I think it's best to abide by the rules/law in the country you reside in, at least for peace of mind, and to stop it becoming a nasty and costly experience.


Rita in my case my MOT was done in the UK not Spain
My insurance is with a UK company and my vehicle is shown as being insured on the UK vehicle insurance register. I use the Gibraltar office as then I can get fully comprehensive cover for as long as I like in any European country, ie it is not limited to only 90 days in Spain as it would be if it was bought in the uk. My brother is an insurance broker, so this has been checked.
I cannot register the right hand pickup truck in Spain as their NEW regulations will not allow it. I am not resident here in Spain I live and pay taxes in the uk, but I do visit for prolonged stays in Spain and France and Bulgaria
  

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Re: NEW TRAFFIC LAWS
Reply #6 - Mar 28th, 2014 at 5:45pm
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That,s interesting about getting insurance in Gibraltar, that,s always been a prob on my mind Shocked as cannot see me ever buying a car/van  only for the use in Spain.
is it a specific company or are all Gibraltar insurance companies offering same deal.
Thanks for the help
  
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Re: NEW TRAFFIC LAWS
Reply #7 - Apr 5th, 2014 at 1:33pm
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philmountains wrote on Mar 28th, 2014 at 5:45pm:
That,s interesting about getting insurance in Gibraltar, that,s always been a prob on my mind Shocked as cannot see me ever buying a car/van  only for the use in Spain.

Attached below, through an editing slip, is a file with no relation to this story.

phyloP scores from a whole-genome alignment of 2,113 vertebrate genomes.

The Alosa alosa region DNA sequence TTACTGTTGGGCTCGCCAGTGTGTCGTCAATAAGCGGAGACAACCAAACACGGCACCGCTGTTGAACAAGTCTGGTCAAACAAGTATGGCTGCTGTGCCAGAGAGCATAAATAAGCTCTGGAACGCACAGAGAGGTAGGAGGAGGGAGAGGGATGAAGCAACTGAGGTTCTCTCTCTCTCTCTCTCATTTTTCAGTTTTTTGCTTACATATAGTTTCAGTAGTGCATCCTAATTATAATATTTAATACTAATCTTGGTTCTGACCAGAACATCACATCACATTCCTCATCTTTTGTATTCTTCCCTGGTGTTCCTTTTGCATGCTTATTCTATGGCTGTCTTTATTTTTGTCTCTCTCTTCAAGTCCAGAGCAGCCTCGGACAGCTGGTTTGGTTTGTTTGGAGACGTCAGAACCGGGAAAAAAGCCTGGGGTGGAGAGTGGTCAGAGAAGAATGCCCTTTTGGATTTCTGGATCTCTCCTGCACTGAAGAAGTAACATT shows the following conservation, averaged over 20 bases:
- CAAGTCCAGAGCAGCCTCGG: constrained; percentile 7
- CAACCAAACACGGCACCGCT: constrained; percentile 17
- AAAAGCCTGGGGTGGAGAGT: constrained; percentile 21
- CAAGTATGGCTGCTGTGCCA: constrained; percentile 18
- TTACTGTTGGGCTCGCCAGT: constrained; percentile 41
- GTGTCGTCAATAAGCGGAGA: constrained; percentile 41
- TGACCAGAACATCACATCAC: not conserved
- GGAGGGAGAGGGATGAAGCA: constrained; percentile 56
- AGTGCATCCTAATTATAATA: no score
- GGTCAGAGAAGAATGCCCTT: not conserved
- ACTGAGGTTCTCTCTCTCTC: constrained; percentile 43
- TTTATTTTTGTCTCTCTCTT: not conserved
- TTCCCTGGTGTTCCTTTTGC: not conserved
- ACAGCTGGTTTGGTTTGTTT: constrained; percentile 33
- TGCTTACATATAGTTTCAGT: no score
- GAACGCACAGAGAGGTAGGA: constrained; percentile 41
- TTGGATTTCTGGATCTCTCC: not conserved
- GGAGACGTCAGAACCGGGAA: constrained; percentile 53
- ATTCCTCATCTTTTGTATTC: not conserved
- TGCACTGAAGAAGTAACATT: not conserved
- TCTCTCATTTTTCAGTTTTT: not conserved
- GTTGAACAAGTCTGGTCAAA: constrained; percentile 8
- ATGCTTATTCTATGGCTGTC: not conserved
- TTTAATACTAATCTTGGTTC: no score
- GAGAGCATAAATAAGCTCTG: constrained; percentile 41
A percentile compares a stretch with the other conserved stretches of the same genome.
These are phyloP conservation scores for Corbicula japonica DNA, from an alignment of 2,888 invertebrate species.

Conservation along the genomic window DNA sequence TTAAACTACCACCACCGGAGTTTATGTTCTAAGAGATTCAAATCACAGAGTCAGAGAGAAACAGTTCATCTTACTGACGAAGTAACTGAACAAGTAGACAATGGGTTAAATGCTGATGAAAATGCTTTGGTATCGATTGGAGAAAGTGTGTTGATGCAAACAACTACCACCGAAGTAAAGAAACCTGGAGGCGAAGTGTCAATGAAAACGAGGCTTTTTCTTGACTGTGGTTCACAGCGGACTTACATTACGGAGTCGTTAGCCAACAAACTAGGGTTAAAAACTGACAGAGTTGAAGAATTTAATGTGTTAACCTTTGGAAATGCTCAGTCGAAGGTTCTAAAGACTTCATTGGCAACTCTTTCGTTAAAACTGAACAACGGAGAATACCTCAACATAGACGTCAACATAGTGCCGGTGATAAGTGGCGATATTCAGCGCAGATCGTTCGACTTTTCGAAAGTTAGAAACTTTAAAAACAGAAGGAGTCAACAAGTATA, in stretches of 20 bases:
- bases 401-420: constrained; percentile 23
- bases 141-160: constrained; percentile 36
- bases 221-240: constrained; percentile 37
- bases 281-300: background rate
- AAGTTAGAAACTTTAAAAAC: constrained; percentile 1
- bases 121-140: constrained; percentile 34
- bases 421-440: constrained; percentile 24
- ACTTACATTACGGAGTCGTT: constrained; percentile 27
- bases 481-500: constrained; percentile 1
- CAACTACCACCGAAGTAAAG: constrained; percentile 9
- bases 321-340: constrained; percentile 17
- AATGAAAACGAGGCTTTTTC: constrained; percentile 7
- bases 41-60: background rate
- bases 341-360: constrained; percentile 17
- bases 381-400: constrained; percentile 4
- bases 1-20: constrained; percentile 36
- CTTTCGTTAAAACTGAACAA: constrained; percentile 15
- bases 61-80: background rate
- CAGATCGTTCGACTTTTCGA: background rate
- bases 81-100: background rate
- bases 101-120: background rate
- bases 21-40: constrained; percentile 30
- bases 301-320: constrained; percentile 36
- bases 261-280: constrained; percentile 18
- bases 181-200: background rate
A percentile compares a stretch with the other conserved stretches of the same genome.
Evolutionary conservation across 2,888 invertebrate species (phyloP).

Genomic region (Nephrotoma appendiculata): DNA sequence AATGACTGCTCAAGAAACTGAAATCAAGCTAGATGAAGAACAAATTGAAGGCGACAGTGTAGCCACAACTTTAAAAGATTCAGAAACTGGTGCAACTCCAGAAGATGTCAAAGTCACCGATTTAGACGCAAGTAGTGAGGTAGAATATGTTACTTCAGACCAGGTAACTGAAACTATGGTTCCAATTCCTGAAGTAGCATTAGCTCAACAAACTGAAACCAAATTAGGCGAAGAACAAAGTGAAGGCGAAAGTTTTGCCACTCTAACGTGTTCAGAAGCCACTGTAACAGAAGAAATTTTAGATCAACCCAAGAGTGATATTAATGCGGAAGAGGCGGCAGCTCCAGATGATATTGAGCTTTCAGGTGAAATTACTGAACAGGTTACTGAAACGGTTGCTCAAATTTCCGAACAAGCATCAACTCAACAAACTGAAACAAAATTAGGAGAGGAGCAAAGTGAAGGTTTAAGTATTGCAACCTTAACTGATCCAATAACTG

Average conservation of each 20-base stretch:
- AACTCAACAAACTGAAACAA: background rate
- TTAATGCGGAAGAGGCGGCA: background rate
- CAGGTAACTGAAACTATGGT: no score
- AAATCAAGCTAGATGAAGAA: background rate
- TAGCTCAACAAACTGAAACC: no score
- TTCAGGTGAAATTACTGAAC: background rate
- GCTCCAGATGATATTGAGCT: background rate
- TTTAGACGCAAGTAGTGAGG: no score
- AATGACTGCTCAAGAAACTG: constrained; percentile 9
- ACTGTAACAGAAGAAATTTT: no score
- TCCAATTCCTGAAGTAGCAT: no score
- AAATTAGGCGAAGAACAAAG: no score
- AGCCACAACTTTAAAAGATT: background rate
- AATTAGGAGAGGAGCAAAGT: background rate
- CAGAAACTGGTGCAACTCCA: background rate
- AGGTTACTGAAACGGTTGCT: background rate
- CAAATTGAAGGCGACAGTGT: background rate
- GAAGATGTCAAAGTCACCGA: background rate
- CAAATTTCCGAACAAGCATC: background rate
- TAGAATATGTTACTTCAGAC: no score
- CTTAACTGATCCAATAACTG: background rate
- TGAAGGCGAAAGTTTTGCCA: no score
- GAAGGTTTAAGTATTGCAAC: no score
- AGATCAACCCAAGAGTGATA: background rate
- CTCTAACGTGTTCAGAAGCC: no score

is it a specific company or are all Gibraltar insurance companies offering same deal.
Thanks for the help



http://www.abbeygateinsure.com/faq.php
  
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Re: NEW TRAFFIC LAWS
Reply #8 - Apr 5th, 2014 at 2:10pm
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philmountains wrote on Mar 28th, 2014 at 5:45pm:
That,s interesting about getting insurance in Gibraltar, that,s always been a prob on my mind Shocked as cannot see me ever buying a car/van  only for the use in Spain.
is it a specific company or are all Gibraltar insurance companies offering same deal.
Thanks for the help


No idea as I didn't ask. I arranged my insurance through CIS who advertises on here. Very helpful and easy. Give Mary a ring
  

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Bunter
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TRAFFIC LAWS Now
Reply #9 - May 12th, 2014 at 3:07am
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Re: NEW TRAFFIC LAWS
Reply #10 - May 12th, 2014 at 5:14pm
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One Sunday afternoon recently in the village the police spent some time writing down the numbers of all the GB plated cars that were around. People wondered why as they did not do anything else I wonder if it is connected to this new law.?